ACM 2022
Voter's Guide

A quick reference guide to the 2022 ACM Nominees




inside The CRS Daily Buzz (2/25)

Heads Of State: Proffitt, Loba, Beasley, Dungan

Seminar’s Net Works. Does Yours?

CRS Research: Bye Generation





Chronicle: Ralph Emery

Country Music Hall of Famer, National Radio Hall of Famer and Country Radio Hall of Famer Ralph Emery passed away today (1/15) at the age of 88. Born Walter Ralph Emery on March 10, 1933 in McEwen, TN, Emery began his career in small-market stations within the state before going on to become one of only six current country-related members of the NRHoF. According to his biographical information at the Country Music Hall of Fame, “In one industry poll, Emery was voted Country radio’s greatest personality of the century, [and] he has been called ‘the Dick Clark of country music’ and ‘the Johnny Carson of cable television.’”

Emery launched his career in 1951 with a 15-minute newscast at WTPR-AM/Paris, TN before moving on to WNAH-AM/Nashville and WAGG-AM/Franklin. In late 1953, Emery returned to Nashville at WSIX-AM and spent a month at WLCS-AM/Baton Rouge in 1956. He joined WSM-AM/Nashville in 1957 as host of Opry Star Spotlight. During his tenure with WSM, Emery found his niche combining an open-door policy with relaxed and informal studio atmosphere. In 1961, Emery added announcer chores for the Grand Ole Opry, and in 1963, he began working with WSM-TV (now WSMV-TV) in mornings. By 1972, he was producing and hosting The Ralph Emery Show – a program of music and conversation – which ran in various forms until 1995, and between 1966-1969, he was also hosting the afternoon Sixteenth Avenue program. Emery became a fixture on television, hosting his first syndicated show, Pop! Goes Country, from 1973-1979 and serving as announcer for Dolly Parton’s syndicated series in 1976. When cable television rose to prominence in the 1980s, Emery jumped on board hosting Nashville Alive for Ted Turner’s TBS channel from 1981-1983. A decade-long stint as host of the TNN series Nashville Now, which brought musicians together to talk and play, started in 1983. From 1986 to 1991, Emery also launched into radio syndication with Take Five For Country Music and Goody’s Present Ralph Emery, carried on more than 400 stations nationwide. He left Nashville Now in 1993 but continued to hosting specials for the network before returning full-time to cable with Ralph Emery Live on RFD-TV in 2007. By the time the show wrapped in 2015, it had been renamed Ralph Emery’s Memories.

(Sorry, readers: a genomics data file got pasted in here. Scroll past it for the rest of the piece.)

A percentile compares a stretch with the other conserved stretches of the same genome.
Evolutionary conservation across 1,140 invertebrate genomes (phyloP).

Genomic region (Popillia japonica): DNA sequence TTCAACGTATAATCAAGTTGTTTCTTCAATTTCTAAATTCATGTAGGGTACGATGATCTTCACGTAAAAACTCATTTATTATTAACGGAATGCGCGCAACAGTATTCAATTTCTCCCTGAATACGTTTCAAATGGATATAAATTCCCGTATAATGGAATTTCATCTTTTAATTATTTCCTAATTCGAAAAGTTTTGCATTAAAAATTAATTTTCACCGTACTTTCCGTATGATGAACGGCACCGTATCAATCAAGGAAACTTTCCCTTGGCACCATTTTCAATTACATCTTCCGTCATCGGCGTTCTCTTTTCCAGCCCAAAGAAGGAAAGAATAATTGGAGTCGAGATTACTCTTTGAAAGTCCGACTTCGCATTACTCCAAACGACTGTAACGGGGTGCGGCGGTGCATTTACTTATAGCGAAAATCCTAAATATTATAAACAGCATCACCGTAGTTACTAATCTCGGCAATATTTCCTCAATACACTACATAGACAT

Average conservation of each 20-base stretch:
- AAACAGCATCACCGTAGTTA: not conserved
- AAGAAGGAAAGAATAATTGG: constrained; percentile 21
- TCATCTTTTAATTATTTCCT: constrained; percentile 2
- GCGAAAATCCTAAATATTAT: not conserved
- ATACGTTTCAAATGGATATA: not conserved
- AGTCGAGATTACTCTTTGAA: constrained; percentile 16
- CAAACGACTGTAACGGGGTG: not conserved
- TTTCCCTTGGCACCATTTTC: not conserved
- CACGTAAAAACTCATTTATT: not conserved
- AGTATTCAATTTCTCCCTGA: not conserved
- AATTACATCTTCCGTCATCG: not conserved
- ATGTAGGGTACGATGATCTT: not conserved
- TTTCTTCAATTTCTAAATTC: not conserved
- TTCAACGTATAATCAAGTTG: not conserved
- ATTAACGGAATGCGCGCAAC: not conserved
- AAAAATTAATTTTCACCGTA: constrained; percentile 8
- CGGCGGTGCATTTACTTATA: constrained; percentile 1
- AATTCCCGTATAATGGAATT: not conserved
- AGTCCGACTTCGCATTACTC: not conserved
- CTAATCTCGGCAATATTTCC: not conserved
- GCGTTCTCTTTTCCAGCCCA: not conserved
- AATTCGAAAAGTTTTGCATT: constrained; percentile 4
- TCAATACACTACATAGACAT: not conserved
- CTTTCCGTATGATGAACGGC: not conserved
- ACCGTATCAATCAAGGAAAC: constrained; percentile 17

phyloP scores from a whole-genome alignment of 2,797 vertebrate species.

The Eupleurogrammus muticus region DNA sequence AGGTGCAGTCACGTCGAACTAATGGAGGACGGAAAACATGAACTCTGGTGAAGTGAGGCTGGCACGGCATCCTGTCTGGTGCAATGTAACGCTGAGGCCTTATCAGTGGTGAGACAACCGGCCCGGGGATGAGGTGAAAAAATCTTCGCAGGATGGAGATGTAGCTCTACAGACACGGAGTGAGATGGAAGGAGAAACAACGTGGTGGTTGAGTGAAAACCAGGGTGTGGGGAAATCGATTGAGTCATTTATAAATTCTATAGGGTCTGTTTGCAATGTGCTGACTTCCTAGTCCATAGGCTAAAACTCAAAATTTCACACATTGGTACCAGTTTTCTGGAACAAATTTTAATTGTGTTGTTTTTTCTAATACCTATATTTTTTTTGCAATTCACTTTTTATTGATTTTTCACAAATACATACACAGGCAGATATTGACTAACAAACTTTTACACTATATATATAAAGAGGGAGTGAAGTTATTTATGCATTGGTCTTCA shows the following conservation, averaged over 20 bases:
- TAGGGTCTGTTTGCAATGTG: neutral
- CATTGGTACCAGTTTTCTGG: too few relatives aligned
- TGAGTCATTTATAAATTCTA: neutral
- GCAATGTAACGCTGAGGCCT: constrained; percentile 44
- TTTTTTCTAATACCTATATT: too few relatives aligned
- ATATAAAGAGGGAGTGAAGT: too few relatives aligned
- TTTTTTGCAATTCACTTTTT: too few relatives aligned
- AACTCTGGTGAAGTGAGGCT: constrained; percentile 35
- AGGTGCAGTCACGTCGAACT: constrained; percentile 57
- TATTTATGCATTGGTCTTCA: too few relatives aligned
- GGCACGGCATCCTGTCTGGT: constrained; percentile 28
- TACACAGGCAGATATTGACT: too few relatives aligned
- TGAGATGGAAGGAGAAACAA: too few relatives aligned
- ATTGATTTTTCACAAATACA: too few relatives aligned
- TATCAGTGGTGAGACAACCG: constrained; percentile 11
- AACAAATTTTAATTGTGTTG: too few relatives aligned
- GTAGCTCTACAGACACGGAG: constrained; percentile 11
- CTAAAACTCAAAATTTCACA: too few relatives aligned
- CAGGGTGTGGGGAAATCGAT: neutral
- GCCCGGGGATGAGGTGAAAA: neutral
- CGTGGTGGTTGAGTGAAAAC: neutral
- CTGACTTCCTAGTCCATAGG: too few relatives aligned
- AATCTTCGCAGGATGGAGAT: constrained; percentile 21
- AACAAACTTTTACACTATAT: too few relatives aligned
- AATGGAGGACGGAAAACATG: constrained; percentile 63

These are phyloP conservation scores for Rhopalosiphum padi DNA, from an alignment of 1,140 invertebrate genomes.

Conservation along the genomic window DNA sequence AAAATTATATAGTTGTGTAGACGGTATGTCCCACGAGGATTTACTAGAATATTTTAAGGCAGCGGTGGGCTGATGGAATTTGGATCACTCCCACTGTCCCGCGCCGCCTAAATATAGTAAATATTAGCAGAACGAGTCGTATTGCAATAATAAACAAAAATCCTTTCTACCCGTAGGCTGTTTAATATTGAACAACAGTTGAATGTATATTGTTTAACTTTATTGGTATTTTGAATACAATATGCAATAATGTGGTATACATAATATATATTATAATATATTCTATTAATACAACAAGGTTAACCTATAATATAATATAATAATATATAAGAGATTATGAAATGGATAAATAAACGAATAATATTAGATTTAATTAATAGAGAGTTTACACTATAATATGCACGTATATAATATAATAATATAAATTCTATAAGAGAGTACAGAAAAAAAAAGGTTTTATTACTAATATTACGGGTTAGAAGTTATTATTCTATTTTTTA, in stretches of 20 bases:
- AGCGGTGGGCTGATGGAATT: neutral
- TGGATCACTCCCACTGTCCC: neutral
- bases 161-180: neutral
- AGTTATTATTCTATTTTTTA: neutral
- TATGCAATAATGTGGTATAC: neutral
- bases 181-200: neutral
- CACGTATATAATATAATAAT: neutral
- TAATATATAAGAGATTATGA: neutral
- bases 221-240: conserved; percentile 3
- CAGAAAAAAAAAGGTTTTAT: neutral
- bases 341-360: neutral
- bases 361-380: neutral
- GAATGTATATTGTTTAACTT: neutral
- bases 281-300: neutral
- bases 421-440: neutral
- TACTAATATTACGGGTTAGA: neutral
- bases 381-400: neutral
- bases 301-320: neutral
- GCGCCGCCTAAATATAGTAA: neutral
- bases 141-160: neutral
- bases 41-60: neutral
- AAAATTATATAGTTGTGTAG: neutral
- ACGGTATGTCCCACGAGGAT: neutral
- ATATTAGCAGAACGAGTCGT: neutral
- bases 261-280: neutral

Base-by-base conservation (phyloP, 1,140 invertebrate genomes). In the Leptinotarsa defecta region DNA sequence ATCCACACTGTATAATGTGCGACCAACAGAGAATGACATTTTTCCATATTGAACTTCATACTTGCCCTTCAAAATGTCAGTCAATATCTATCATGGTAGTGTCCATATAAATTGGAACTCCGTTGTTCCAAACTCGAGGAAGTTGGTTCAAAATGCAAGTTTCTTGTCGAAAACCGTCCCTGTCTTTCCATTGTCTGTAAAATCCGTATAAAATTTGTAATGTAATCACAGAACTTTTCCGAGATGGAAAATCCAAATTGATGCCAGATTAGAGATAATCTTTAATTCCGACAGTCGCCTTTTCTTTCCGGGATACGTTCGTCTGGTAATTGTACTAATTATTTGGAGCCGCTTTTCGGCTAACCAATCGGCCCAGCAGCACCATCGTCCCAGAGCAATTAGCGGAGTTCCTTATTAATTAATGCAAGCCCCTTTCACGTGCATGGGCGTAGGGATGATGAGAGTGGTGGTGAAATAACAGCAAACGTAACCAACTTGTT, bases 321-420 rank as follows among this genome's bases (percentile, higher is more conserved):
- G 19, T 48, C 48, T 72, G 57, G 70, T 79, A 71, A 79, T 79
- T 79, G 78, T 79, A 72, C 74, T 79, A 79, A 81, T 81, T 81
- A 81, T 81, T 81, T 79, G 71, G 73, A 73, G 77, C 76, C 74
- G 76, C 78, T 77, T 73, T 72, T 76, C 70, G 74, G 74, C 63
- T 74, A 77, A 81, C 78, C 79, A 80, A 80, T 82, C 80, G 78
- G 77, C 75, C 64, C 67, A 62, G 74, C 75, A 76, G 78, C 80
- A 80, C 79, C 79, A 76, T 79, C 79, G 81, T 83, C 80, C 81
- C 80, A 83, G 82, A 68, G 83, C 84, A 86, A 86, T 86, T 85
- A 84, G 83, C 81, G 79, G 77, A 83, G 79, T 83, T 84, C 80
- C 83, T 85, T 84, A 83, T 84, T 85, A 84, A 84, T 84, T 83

More than just a broadcaster, Emery was also signed to multiple recording contracts. In 1961, he earned his only Top 10 single with “Hello Fool,” an “answer record” to Faron Young’s “Hello Walls.” In 1989, Emery released two records, Songs For Children and Christmas With Ralph & Red, with his Nashville Now puppet co-host Shotgun Red. And, Emery also penned a total of four books containing memories and photos from his life and career. Throughout the 1960s, Emery was also featured in four movies.

“Ralph Emery’s impact in expanding country music’s audience is incalculable,” says CMHoF CEO Kyle Young. “On radio and on television, he allowed fans to get to know the people behind the songs. Ralph was more a grand conversationalist than a calculated interviewer, and it was his conversations that revealed the humor and humanity of Tom T. Hall, Barbara Mandrell, Tex Ritter, Marty Robbins and many more. Above all, he believed in music and in the people who make it.” Emery was inducted into the Country Radio Hall of Fame in 1989, Country Music Hall of Fame in 2007, the National Radio Hall of Fame in 2010 and the Tennessee Radio Hall of Fame in 2012. Service information is pending.